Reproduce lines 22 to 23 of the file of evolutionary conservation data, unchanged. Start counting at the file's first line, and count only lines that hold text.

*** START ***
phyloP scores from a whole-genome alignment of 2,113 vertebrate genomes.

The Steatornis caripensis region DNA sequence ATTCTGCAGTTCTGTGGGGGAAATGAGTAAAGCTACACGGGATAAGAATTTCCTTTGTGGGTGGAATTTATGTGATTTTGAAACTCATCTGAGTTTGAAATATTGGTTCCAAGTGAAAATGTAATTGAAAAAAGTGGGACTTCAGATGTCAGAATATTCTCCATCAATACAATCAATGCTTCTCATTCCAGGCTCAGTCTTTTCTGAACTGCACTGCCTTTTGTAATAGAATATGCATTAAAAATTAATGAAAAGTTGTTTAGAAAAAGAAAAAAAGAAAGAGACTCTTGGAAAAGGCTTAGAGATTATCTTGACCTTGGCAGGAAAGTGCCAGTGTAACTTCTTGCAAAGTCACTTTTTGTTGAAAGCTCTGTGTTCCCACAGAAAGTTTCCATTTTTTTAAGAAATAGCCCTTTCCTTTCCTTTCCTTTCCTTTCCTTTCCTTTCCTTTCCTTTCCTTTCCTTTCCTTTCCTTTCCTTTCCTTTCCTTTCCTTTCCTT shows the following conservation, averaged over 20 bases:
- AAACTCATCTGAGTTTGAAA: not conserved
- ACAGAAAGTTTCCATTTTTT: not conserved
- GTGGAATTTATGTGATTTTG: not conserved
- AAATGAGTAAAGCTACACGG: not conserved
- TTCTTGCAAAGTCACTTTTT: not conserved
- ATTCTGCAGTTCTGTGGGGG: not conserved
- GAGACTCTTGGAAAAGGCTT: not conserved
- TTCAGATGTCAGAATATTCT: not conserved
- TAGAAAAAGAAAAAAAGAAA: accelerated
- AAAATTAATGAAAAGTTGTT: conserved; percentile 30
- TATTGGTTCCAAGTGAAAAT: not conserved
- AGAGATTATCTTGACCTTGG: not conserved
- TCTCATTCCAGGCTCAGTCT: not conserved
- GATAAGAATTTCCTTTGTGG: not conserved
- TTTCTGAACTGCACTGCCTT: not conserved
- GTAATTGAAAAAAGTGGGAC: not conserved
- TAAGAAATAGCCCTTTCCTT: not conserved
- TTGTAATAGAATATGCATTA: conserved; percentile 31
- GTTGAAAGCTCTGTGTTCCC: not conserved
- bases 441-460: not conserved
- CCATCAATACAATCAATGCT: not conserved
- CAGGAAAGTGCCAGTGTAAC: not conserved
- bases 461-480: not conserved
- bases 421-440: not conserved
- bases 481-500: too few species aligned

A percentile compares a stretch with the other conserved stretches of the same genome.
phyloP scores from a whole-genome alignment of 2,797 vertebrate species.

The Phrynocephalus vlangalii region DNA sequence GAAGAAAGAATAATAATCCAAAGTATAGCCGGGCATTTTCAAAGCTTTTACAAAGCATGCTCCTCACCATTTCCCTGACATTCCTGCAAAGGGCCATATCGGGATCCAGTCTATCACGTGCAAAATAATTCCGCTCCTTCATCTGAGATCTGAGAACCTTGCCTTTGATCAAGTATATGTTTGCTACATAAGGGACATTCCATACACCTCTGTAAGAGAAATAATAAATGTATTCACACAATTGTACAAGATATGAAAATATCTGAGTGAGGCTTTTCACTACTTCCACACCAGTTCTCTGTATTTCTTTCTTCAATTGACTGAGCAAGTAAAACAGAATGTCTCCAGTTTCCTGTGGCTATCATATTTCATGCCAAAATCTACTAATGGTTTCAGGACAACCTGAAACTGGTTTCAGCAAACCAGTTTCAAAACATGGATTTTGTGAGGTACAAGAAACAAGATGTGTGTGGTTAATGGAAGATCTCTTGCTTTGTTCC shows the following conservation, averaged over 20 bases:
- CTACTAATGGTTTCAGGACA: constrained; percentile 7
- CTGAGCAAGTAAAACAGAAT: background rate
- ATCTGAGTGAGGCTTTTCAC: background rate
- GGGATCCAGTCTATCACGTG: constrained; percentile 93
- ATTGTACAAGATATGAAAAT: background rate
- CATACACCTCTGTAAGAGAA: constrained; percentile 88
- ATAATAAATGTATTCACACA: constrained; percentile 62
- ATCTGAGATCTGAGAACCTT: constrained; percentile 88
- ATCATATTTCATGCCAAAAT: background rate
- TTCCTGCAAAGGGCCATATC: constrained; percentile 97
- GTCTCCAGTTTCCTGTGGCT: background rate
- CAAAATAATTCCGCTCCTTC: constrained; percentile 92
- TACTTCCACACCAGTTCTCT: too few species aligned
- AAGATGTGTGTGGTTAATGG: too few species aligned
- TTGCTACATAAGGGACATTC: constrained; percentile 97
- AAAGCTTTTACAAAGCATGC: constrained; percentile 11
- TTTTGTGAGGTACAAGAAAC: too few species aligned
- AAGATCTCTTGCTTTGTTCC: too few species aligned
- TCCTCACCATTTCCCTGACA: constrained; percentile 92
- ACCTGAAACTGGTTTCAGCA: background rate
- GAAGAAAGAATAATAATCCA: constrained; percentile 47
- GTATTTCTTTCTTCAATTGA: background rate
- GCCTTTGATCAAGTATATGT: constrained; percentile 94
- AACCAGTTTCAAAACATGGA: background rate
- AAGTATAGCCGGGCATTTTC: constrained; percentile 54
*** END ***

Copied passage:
- bases 441-460: not conserved
- CCATCAATACAATCAATGCT: not conserved